Tag Archives: Prime Minister of Canada

Memorable Moments Down Wedding Day Lane

Memorable Moments Down Wedding Day Lane

On Saturday, October 13, 1956, my parents tied the knot.

Wow! Sixty years ago today.

To mark the occasion of their sixtieth wedding anniversary, hubby and I presented them with a congratulatory certificate from the Prime Minister of Canada this past Thanksgiving Sunday.

wedding-congratulations-from-the-prime-minister-of-canada

Last week, while chatting with my mom on the phone, I asked if she’d share a memorable moment of her wedding.

Mom chuckled. “Do you really want to know?”

“I wouldn’t have asked if I didn’t want to know,” I said with pen poised.

My pen barely kept up with the memories that tumbled out. (I didn’t include them all. Grin)

Mom’s Memorable Moments – The Wedding Ceremony

Dad and I were married at the Finnish Lutheran Church in Timmins, Ontario. I believe the ceremony was at one or two in the afternoon.

One memorable moment that struck me was the mural at the front of the church. It was of Jesus, knocking at a door—much like he knocks at our heart’s door.

Wedding ceremonies sure have changed. The minister didn’t even ask the guests to sit down while he performed the ceremony. I felt especially bad for my father-in-law. He was not well. He had Silicosis.

It was an unusually hot, October Saturday. It was so hot that right after the ceremony our female guests had to go home to change out of their knit dresses (which were in vogue at the time) before returning to the reception at the Airport Hotel in South Porcupine.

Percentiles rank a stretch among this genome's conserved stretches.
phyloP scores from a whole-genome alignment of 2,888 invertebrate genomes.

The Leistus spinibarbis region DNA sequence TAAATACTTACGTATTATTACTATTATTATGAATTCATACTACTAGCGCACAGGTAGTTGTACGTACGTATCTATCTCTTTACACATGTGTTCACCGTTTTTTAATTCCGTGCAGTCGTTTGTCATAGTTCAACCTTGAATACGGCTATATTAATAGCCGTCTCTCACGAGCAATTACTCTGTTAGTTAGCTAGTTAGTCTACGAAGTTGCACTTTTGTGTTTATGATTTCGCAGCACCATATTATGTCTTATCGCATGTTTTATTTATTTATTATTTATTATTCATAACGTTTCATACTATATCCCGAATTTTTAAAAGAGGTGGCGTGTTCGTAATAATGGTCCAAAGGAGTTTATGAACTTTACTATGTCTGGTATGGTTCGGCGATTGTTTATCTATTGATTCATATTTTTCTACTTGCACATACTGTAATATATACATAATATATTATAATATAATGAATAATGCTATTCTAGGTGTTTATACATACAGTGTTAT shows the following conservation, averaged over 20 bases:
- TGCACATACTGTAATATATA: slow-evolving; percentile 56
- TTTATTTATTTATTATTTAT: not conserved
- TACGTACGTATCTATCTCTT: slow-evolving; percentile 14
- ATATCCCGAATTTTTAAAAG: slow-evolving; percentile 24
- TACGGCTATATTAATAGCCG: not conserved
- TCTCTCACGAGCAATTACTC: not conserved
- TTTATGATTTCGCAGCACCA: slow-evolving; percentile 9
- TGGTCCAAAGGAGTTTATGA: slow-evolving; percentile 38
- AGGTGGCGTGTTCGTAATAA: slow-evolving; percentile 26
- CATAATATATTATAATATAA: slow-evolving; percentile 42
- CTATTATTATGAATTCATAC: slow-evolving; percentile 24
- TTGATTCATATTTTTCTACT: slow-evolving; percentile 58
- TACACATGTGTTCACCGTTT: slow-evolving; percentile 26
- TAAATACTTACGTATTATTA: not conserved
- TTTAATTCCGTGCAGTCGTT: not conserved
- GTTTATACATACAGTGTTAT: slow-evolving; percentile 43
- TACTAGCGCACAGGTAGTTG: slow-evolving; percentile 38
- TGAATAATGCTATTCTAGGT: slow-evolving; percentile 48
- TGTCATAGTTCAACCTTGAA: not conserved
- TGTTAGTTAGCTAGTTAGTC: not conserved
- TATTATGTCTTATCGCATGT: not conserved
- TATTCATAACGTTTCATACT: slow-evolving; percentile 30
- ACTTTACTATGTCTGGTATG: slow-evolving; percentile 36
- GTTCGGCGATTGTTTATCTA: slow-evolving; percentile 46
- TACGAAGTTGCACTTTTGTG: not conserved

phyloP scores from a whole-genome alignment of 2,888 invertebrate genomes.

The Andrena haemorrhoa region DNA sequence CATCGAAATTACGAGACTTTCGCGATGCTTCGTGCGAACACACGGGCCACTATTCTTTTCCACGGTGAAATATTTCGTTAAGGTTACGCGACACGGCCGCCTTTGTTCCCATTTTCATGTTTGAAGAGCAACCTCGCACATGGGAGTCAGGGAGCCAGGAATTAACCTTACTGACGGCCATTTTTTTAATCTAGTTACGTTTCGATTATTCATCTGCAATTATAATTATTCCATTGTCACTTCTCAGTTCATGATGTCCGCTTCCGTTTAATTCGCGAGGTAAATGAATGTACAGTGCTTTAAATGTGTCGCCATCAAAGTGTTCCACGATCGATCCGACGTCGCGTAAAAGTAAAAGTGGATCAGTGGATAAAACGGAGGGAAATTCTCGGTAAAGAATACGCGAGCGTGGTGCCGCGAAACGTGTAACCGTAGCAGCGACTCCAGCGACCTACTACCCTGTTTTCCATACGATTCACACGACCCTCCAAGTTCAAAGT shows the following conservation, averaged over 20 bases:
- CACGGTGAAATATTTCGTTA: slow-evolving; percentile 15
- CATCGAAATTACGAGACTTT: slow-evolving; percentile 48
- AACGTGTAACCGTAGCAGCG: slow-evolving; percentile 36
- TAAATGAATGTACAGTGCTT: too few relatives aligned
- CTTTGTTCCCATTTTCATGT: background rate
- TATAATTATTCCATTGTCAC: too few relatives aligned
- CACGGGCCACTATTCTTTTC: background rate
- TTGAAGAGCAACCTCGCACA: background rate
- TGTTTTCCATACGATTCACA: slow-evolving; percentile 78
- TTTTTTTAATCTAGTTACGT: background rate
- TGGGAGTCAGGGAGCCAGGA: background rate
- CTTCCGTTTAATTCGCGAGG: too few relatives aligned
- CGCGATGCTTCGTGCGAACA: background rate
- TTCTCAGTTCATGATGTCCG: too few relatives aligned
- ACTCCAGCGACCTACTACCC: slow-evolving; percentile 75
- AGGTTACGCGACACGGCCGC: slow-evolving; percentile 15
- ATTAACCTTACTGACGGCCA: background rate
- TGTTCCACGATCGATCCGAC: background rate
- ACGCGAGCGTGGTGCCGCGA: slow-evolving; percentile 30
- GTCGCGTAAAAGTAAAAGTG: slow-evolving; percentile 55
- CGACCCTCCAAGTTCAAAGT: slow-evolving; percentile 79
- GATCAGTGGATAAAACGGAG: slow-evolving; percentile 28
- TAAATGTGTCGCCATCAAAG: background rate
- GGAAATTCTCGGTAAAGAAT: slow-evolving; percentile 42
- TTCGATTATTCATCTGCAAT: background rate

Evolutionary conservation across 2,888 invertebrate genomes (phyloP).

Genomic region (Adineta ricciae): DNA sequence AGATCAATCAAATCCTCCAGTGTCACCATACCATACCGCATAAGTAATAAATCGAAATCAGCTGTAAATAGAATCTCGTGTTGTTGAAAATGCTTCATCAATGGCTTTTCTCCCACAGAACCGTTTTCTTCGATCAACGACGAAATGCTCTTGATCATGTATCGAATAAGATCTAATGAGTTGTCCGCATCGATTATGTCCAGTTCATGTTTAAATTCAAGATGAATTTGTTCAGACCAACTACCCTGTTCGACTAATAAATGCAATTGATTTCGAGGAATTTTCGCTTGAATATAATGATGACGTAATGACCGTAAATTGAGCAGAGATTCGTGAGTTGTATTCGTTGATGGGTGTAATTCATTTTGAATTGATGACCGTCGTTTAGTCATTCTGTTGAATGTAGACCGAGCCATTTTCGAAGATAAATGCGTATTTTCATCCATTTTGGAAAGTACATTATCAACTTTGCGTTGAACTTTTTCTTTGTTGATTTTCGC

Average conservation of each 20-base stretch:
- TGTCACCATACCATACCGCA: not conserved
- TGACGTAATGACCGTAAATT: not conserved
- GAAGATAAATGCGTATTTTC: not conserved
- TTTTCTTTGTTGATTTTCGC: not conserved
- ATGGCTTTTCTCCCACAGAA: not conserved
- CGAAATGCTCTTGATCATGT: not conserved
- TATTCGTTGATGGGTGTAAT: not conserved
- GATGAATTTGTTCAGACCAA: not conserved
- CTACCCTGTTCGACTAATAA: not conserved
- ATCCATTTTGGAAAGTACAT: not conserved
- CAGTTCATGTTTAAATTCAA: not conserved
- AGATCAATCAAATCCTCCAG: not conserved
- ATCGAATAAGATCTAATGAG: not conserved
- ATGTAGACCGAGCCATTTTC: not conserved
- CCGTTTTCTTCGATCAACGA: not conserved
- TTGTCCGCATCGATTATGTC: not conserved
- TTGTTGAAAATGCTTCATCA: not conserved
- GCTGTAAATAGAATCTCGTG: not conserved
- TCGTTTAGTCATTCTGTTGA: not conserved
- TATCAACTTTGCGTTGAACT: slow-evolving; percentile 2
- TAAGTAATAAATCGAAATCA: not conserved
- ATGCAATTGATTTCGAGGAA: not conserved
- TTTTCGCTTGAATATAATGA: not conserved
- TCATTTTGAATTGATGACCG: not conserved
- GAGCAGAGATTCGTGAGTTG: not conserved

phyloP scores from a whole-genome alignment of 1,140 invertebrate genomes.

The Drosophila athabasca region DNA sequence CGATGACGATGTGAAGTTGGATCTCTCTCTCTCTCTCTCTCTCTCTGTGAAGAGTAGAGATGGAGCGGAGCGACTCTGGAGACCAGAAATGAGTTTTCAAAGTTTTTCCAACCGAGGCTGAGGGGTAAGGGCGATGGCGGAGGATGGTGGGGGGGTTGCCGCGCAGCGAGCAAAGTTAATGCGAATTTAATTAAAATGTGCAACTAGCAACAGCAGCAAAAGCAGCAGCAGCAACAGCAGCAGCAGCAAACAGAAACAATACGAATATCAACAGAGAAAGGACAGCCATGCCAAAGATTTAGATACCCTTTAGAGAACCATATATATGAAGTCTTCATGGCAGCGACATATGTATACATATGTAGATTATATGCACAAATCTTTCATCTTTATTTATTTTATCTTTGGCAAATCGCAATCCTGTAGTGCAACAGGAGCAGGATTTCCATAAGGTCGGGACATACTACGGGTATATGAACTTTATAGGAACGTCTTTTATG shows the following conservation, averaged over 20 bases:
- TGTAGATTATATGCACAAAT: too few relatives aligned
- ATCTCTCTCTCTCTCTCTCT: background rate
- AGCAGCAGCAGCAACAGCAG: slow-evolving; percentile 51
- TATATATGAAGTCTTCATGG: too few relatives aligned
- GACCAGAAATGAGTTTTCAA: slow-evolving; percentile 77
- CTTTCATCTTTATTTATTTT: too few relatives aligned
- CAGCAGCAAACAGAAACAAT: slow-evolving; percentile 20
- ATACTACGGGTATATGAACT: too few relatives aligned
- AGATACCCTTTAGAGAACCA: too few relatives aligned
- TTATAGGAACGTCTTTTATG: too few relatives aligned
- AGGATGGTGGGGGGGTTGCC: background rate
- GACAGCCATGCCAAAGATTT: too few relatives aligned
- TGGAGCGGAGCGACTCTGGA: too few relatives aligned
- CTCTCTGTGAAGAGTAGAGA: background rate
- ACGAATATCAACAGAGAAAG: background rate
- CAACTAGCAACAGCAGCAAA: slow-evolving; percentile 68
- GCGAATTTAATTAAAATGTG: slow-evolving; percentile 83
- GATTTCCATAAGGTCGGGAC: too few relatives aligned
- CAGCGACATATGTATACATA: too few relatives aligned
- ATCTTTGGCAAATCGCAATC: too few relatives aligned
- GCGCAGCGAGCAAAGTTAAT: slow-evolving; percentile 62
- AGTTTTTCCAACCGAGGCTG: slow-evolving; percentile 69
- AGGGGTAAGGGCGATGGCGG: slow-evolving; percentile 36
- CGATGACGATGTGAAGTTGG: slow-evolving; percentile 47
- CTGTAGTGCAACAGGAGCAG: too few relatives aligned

Mom’s Memorable Moments – The Honeymoon

After our reception, we drove to New Liskeard, Ontario. My brother, Martti, was kind enough to lend us his new 1955 Pontiac. We didn’t have much money back then.

And the only clothing I owned that was suitable to pack for our honeymoon was a sleeveless, black and white dress with a matching, patterned bolero jacket, a skirt, sweater, bobby socks and saddle shoes.

martti-marita-kohtala-for-blog-post-oct-13-2016

My late, uncle Martti with my mom in 1954.

Later that night, after throwing open the door of our motel room, your dad and I laughed.

Our sleeping accommodations consisted of two twin beds.

The next morning, we headed to Niagara Falls (the honeymoon capital).

Our first stop, though, was Crystal Beach. Your dad wanted to visit his cousins. That second night, his cousins kept knocking on our motel window.

* * *
Dad’s Memorable Moments

“Mom, please ask Dad to come to the phone. I want to hear all about his memorable moments.”

Dad wouldn’t come to the phone. He was far too busy unloading the dishwasher.

So Mom relayed my dad’s profound memorable moment.

He said, “I got married.”

I heard a muffled chuckle come through the phone.

* * *

Well, on that note I’ll end with . . .

60th-wedding-anniversary-dad-mom-jpeg

May God grant you many more memorable moments.

“The Lord God said, “It is not good for the man to be alone. I will make a helper suitable for him.” Genesis 2:18 (NIV)

Sixty years of marriage is truly a memorable moment!

 

Until next time,

 

Tracy

 

P.S. How long have your parents been married?

THE COURAGE OF A COWARDLY LIONESS

THE COURAGE OF A COWARDLY LIONESS

Late last Monday evening, I listened to the new Prime Minister of Canada, The Right Honourable Justin Trudeau, deliver a moving victory speech.

After plopping into bed, a gale force thought swirled around in my brain.